In Figure 4b is illustrated the use of separate and independent canvas. strips 27 b to span the space between adjacent frame members 5. The longitudinal edges of these stripsareturned over into loops 2% that are held by stitching 31b, The ropes 32b extend through each of the loops 29 to shape them into welts. The two welts for the adjacent two strips 27b fit into a slot 21b on a frame member and the strips extend out of reduced neck opening 25b on the inside faces of the member 5b. A hanger strip 33 could be trapped into the recess 21b between the welts, if desired. It will be noted that here the slot 21b serves the additional function of connecting the two canvas pieces together and is a useful design for large shelters where a single piece of canvas would be unwieldy.

In Figure 40 I illustrate the use of a single sheet of canvas 27c that is suspended from the frame members by loop pieces 37 which have tabs 39 that are sewed on to the canvas sheet 270 by suitable stitching. The suspension piece 37 has a loop 2% formed therein which may be defined by stitching 31c and filled by a rope 32c to form a welt. The welt fits within the interior slot or bore 21c of the frame member 50 and is unable to pass through the reduced neck opening 25c.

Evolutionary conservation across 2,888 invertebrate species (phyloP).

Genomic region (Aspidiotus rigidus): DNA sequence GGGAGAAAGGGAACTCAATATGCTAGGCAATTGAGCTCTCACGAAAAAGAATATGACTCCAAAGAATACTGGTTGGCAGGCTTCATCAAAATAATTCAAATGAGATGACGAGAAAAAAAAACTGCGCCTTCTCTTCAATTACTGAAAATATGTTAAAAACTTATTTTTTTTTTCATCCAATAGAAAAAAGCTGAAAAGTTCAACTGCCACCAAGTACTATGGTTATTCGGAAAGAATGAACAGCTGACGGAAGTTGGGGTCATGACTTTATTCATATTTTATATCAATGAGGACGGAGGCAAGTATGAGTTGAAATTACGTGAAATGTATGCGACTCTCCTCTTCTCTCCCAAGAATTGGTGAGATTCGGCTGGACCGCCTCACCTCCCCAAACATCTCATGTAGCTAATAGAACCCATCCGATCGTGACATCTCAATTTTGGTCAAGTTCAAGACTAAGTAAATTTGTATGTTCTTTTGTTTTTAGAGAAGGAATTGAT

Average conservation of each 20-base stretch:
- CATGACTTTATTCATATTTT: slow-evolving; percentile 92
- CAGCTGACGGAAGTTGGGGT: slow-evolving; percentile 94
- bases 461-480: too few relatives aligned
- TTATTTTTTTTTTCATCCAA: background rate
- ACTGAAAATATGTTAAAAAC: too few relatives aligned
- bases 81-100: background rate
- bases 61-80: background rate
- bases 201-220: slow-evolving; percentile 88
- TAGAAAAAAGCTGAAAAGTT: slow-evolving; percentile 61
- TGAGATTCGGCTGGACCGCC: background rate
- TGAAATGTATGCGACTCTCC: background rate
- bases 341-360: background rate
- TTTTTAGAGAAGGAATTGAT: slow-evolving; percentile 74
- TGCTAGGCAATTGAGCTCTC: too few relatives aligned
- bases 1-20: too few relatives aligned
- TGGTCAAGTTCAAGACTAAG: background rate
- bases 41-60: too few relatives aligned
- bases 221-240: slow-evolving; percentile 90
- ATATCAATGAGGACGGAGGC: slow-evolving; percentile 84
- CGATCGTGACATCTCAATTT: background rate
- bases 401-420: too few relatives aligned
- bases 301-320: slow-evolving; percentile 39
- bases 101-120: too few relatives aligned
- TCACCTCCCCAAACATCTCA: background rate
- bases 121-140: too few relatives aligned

Figure 44c also illustrate some of the various constructions that can be used in the ribs or frame members 5 and 5. In Fig. 4 the frame member 5 is an extrusion having a hollow area 41 extending throughout its length to reduce its weight. It is preferably made of magnesium alley or aluminum alloy in order to provide a maximum strength-weight ratio. In Fig. 4a the frame member 5a is made up of leftand right-hand pieces of hard wood or preferably laminated or ply wood that are cut out to form the interior lengthwise hollow 41a and the slot 7.1a. These pieces are then secured in faceto-face relationship by suitable means such as waterproof glue. It will be noted that screws 42 may be used in addition to the glue or without the glue to provide detachably secured halves that can be used to clamp the welt in the slot 21a without the necessity for threading the welt through the length of the slot.

In Figure 4b is illustrated a composite frame member 5b formed of an upper wooden section 43 and a lower metal extrusion 45. The extrusion 45 has the slot 21b and the reduced neck 25b formed therein and it may be screwed or otherwise secured to the bottom face of the upper section 43 by means of fastening members 47.